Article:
Blood’s ubiquitous symbolism emphasizes the constant guilt felt by the Macbeths in their tragic pursuit of the monarchy. The symbolism of blood prior to, and immediately following Duncan’s murder amplifies the magnitude of Macbeth’s treachery. Following the prophecy of the witches, Macbeth contemplates the possible effects of murdering Duncan in order to gain the crown. Macbeth believes the killing of Duncan will provide "bloody instruction" to Scotland and will in turn "plague th' inventor" (1.7.9-10). This quotation characterizes the murder of Duncan as a bloody deed, therefore amplifying the severity of the crime.
Macbeth is a tragic hero who causes suffering by committing murder and distress, exemplifying the negative effects of a bloodthirsty desire for power. Lady Macbeth torments her husband Macbeth in going through with the evil deed of murder which leads her to be the villain. Macbeth begins in this play as a loyal, trustworthy warrior who sees himself later as king. When the witches confront Macbeth about the prophecy of him becoming king, his aspiration is distressed by his physical audacity and self ambiguity. The witches Prophecy upon Macbeth cause him to feel restless and have thoughts about if it is destined for him to become king.
Macbeth is the ultimate story of a fight between the forces of good and evil. It tells the tale of a tragic hero whose quest for power leads to his ultimate downfall. Macbeth starts out as an honorable warrior but changes when his ambition becomes uncontrollable. As he becomes increasingly paranoid, Macbeth uses violent means to eliminate threats to his Scottish throne. As the play progresses, blood continuously plays a part in the events as the murders become more frequent.
Macbeth and Banquo near the begging of the play are visited by the three witches who tell Macbeth a prophesy of his own and Banquo a prophesy of his own. Throughout Shakespeare’s play ‘Macbeth’, the recurring imagery of blood is used as a symbol to demonstrate the constant feelings of guilt felt by the characters, ultimately leading to their endless feelings of fear and horror. Guilt Point: Near the begging of the play Macbeth is described as a hero even in his darkest moments. Macbeth with the encouragement of Lady Macbeth kills King Duncan in order to become king. Macbeth feels somewhat guilty for his actions as his hands are covered in the kings blood.
It is apparent when it first introduces Macbeth to readers as a noble thane. The development progresses when blood is described as un-washable on Macbeth’s hands. It is obvious that it has changed him after he commits more and more murders. Blood imagery shows him to become the antagonist of the play. Finally, in the end, before his death, blood imagery shows Macbeth’s full development as a disloyal and morally wrong tyrant.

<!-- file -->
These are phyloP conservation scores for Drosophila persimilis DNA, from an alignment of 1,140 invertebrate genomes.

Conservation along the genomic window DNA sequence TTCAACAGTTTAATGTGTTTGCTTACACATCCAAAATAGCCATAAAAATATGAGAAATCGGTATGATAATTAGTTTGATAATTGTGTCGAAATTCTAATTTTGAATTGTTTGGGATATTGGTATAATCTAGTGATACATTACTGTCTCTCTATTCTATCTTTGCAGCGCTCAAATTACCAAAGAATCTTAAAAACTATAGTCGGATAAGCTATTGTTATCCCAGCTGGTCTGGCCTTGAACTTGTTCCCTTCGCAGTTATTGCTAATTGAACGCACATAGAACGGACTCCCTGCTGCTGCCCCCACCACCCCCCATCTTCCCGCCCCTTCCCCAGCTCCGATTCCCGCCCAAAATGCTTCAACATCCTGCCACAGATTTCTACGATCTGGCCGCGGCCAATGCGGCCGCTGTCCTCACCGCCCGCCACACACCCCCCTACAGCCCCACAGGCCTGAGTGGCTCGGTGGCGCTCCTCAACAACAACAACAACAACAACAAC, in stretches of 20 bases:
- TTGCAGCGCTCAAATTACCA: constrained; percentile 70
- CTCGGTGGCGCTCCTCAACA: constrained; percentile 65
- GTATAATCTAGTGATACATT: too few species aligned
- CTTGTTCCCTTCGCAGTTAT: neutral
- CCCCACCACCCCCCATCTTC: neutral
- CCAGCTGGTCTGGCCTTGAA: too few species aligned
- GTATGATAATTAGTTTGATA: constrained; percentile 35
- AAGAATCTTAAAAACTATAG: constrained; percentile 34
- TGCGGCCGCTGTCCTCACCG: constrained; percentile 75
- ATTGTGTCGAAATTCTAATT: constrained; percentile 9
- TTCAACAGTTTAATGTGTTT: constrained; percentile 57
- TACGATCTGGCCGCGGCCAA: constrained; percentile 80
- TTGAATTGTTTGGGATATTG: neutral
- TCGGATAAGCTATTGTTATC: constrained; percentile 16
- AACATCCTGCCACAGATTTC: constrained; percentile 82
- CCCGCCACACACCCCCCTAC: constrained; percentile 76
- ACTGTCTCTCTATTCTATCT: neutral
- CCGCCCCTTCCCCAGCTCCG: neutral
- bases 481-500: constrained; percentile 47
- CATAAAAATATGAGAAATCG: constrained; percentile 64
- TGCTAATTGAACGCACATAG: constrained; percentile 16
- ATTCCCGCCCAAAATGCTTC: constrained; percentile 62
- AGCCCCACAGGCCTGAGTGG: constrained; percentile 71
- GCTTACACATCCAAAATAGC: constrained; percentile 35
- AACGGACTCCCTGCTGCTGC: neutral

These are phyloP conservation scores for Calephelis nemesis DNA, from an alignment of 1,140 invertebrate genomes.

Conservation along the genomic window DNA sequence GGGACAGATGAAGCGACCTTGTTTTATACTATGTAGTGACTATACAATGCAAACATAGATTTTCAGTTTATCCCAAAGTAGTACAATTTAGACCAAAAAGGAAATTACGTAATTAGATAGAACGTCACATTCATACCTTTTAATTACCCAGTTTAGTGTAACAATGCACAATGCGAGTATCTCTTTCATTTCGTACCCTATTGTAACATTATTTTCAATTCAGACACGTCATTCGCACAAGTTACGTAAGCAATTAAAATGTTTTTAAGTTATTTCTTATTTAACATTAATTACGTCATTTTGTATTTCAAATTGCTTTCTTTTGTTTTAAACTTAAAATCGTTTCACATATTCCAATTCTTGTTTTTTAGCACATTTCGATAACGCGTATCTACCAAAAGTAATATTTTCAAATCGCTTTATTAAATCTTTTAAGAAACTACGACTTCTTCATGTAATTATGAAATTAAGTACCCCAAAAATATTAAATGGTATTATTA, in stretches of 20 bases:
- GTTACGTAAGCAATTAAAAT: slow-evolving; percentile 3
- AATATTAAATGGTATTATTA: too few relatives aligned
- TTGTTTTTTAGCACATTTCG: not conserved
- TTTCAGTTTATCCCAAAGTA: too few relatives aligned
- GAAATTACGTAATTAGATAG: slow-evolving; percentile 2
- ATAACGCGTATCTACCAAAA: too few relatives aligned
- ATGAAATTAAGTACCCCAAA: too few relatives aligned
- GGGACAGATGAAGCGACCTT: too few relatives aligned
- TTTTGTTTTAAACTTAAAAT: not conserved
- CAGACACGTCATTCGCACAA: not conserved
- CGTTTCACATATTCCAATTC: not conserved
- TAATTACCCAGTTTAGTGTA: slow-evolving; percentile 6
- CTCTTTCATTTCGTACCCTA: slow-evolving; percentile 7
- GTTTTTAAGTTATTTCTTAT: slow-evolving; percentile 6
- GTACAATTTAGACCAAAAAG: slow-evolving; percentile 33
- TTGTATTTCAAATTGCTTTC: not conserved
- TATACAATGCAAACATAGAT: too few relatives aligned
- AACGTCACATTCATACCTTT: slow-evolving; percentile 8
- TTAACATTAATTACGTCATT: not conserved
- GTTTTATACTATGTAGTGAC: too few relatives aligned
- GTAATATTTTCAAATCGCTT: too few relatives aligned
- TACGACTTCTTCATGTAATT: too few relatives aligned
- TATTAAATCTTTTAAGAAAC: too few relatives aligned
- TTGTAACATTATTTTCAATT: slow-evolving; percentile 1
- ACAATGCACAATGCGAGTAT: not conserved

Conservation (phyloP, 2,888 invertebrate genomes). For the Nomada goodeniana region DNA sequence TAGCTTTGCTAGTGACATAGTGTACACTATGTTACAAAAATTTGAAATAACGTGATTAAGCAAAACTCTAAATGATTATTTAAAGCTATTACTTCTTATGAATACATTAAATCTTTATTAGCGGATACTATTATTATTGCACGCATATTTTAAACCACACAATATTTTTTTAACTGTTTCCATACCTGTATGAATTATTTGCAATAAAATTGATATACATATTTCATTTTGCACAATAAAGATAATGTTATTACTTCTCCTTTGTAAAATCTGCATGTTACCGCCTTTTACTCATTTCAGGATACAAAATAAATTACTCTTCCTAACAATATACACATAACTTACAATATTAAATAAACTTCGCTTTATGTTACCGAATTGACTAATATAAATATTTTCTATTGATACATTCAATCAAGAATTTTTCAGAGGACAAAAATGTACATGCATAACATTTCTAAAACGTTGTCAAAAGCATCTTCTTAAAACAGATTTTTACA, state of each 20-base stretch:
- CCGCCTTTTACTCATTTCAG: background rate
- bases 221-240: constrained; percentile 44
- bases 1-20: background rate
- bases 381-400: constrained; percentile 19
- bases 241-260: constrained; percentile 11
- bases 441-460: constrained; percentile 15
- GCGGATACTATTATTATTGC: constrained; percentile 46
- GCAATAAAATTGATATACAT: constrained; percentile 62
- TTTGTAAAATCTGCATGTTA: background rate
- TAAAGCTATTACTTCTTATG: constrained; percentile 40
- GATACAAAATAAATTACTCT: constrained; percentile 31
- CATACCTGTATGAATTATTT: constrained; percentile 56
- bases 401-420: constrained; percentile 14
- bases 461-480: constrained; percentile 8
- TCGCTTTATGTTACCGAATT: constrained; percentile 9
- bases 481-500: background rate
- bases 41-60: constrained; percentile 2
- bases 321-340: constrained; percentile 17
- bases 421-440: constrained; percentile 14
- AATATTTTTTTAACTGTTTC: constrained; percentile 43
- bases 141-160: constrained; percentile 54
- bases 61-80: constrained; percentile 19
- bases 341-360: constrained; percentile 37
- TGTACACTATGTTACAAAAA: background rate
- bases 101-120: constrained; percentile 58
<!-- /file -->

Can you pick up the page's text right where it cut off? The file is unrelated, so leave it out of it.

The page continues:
Macbeth succumbs to evil through his own imperfection, greed, which in turn causes him to upset the predetermined chain of being. “Shakespeare shows, with Macbeth as an example, that any man can turn evil due to the temptations led on by many things. His temptations of evil are led on by the witches prophecies, and by being manipulated by what others say” (Rosner). When Macbeth willingly murders, lies and deceives for his own personal betterment, he loses his self and his sanity. The parasitic nature of evil cause it to influence all objects that lay in its’ path, and Macbeth agrees to become evil's disciple.
This killing spree that results propels Macbeth and his wife to a fate of madness and death. The first function of imagery is to express ideas throughout the play and to help bring different points together. Macbeth, who creates an image of himself as an almighty and all-powerful ruler, discards all moral boundaries in his quest for power. The effects of Macbeth's actions show the overwhelming effects of evil and the power it can have on one man. These images in Macbeth express the picture of himself.
One assumes that Macbeth is bloody just like the soldier. The soldier describes Macbeth in action “Disdaining Fortune, with his brandished steel, / Which smoked with bloody execution.” (I,ii,17-18) This line connects Macbeth with killing, and hints at the future. The evil deed of murdering the king becomes too much of a burden on the Macbeths. The blood represents their crime, and they can not escape the sin of their actions. Macbeth realizes that in time he would get what he deserves.
All of these deaths are a result of Macbeth’s over ambition to become king, fuelled by the prophecies of the evil witches. Like Macbeth, a tragic hero has choices, a conscience of right from wrong and in the end must die, because to live would create mayhem and a feeling that his actions were justified.
Thus, he is very disturbed and unsettled if he should continue with the murder. In conclusion, Macbeth possesses a lot of evil traits and he is one of the most unique entities in the play. He is very ambitious, but, on the other hand, he is even willing to commit a crime such as murdering his King and cousin, so he can obtain the crown. Since the witches’ prophecies, all the darkness has gathered in his head. Thus, all of these songs are devoted to Macbeth because it represents one specific part of Macbeth’s life.